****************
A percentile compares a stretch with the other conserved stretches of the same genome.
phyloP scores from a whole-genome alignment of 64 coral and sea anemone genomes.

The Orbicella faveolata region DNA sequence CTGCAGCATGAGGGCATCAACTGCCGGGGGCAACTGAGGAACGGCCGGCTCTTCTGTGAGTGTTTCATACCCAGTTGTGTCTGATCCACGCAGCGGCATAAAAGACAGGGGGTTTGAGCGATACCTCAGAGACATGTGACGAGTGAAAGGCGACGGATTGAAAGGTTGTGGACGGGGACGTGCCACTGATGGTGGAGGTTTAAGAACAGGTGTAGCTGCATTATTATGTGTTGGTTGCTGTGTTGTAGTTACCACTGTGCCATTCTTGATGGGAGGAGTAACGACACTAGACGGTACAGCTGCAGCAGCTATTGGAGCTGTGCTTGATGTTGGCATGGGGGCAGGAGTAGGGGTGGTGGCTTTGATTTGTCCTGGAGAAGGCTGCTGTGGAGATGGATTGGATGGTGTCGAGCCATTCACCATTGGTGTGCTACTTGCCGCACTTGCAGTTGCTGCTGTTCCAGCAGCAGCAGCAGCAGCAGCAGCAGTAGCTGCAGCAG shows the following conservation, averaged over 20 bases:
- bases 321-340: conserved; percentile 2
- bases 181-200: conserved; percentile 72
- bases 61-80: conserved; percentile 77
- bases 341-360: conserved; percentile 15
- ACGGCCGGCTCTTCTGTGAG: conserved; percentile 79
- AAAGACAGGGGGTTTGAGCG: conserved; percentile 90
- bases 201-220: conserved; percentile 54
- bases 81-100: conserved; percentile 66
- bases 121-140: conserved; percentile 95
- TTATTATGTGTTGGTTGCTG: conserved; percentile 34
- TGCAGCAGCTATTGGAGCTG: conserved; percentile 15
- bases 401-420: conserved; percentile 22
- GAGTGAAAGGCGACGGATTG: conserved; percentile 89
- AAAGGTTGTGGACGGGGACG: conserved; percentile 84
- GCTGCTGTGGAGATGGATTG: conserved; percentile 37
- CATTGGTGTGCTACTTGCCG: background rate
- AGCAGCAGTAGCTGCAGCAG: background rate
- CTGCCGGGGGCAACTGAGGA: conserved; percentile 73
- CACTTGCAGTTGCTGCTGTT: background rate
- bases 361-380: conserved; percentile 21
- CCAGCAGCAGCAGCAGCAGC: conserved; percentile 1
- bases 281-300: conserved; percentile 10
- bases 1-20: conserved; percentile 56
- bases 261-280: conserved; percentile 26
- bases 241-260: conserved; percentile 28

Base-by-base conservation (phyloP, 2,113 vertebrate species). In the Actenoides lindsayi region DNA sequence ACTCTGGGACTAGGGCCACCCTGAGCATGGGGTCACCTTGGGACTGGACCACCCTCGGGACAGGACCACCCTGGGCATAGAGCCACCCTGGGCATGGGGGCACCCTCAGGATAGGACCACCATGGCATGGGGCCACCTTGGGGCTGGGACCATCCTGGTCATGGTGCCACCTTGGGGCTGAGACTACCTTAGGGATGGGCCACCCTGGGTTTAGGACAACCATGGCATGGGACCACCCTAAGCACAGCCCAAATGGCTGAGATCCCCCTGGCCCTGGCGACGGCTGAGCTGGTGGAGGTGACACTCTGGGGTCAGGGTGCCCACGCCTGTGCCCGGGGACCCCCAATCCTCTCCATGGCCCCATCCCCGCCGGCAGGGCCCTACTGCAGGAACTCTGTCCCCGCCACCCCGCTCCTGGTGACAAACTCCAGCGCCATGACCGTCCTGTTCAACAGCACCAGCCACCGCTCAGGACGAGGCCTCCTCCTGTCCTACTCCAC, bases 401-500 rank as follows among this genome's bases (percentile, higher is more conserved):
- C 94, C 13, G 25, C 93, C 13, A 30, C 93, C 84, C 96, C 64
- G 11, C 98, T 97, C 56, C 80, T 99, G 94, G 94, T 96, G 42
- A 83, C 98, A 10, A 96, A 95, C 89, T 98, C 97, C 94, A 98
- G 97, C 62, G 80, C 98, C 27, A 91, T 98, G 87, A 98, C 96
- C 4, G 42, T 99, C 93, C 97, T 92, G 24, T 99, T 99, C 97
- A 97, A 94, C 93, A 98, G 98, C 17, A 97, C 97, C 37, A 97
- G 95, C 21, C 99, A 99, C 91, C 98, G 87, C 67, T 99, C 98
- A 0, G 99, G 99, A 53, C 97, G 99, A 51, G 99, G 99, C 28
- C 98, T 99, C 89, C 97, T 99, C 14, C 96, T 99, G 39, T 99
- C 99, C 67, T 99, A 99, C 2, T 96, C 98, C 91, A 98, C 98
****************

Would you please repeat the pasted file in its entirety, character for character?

A percentile compares a stretch with the other conserved stretches of the same genome.
phyloP scores from a whole-genome alignment of 64 coral and sea anemone genomes.

The Orbicella faveolata region DNA sequence CTGCAGCATGAGGGCATCAACTGCCGGGGGCAACTGAGGAACGGCCGGCTCTTCTGTGAGTGTTTCATACCCAGTTGTGTCTGATCCACGCAGCGGCATAAAAGACAGGGGGTTTGAGCGATACCTCAGAGACATGTGACGAGTGAAAGGCGACGGATTGAAAGGTTGTGGACGGGGACGTGCCACTGATGGTGGAGGTTTAAGAACAGGTGTAGCTGCATTATTATGTGTTGGTTGCTGTGTTGTAGTTACCACTGTGCCATTCTTGATGGGAGGAGTAACGACACTAGACGGTACAGCTGCAGCAGCTATTGGAGCTGTGCTTGATGTTGGCATGGGGGCAGGAGTAGGGGTGGTGGCTTTGATTTGTCCTGGAGAAGGCTGCTGTGGAGATGGATTGGATGGTGTCGAGCCATTCACCATTGGTGTGCTACTTGCCGCACTTGCAGTTGCTGCTGTTCCAGCAGCAGCAGCAGCAGCAGCAGCAGTAGCTGCAGCAG shows the following conservation, averaged over 20 bases:
- bases 321-340: conserved; percentile 2
- bases 181-200: conserved; percentile 72
- bases 61-80: conserved; percentile 77
- bases 341-360: conserved; percentile 15
- ACGGCCGGCTCTTCTGTGAG: conserved; percentile 79
- AAAGACAGGGGGTTTGAGCG: conserved; percentile 90
- bases 201-220: conserved; percentile 54
- bases 81-100: conserved; percentile 66
- bases 121-140: conserved; percentile 95
- TTATTATGTGTTGGTTGCTG: conserved; percentile 34
- TGCAGCAGCTATTGGAGCTG: conserved; percentile 15
- bases 401-420: conserved; percentile 22
- GAGTGAAAGGCGACGGATTG: conserved; percentile 89
- AAAGGTTGTGGACGGGGACG: conserved; percentile 84
- GCTGCTGTGGAGATGGATTG: conserved; percentile 37
- CATTGGTGTGCTACTTGCCG: background rate
- AGCAGCAGTAGCTGCAGCAG: background rate
- CTGCCGGGGGCAACTGAGGA: conserved; percentile 73
- CACTTGCAGTTGCTGCTGTT: background rate
- bases 361-380: conserved; percentile 21
- CCAGCAGCAGCAGCAGCAGC: conserved; percentile 1
- bases 281-300: conserved; percentile 10
- bases 1-20: conserved; percentile 56
- bases 261-280: conserved; percentile 26
- bases 241-260: conserved; percentile 28

Base-by-base conservation (phyloP, 2,113 vertebrate species). In the Actenoides lindsayi region DNA sequence ACTCTGGGACTAGGGCCACCCTGAGCATGGGGTCACCTTGGGACTGGACCACCCTCGGGACAGGACCACCCTGGGCATAGAGCCACCCTGGGCATGGGGGCACCCTCAGGATAGGACCACCATGGCATGGGGCCACCTTGGGGCTGGGACCATCCTGGTCATGGTGCCACCTTGGGGCTGAGACTACCTTAGGGATGGGCCACCCTGGGTTTAGGACAACCATGGCATGGGACCACCCTAAGCACAGCCCAAATGGCTGAGATCCCCCTGGCCCTGGCGACGGCTGAGCTGGTGGAGGTGACACTCTGGGGTCAGGGTGCCCACGCCTGTGCCCGGGGACCCCCAATCCTCTCCATGGCCCCATCCCCGCCGGCAGGGCCCTACTGCAGGAACTCTGTCCCCGCCACCCCGCTCCTGGTGACAAACTCCAGCGCCATGACCGTCCTGTTCAACAGCACCAGCCACCGCTCAGGACGAGGCCTCCTCCTGTCCTACTCCAC, bases 401-500 rank as follows among this genome's bases (percentile, higher is more conserved):
- C 94, C 13, G 25, C 93, C 13, A 30, C 93, C 84, C 96, C 64
- G 11, C 98, T 97, C 56, C 80, T 99, G 94, G 94, T 96, G 42
- A 83, C 98, A 10, A 96, A 95, C 89, T 98, C 97, C 94, A 98
- G 97, C 62, G 80, C 98, C 27, A 91, T 98, G 87, A 98, C 96
- C 4, G 42, T 99, C 93, C 97, T 92, G 24, T 99, T 99, C 97
- A 97, A 94, C 93, A 98, G 98, C 17, A 97, C 97, C 37, A 97
- G 95, C 21, C 99, A 99, C 91, C 98, G 87, C 67, T 99, C 98
- A 0, G 99, G 99, A 53, C 97, G 99, A 51, G 99, G 99, C 28
- C 98, T 99, C 89, C 97, T 99, C 14, C 96, T 99, G 39, T 99
- C 99, C 67, T 99, A 99, C 2, T 96, C 98, C 91, A 98, C 98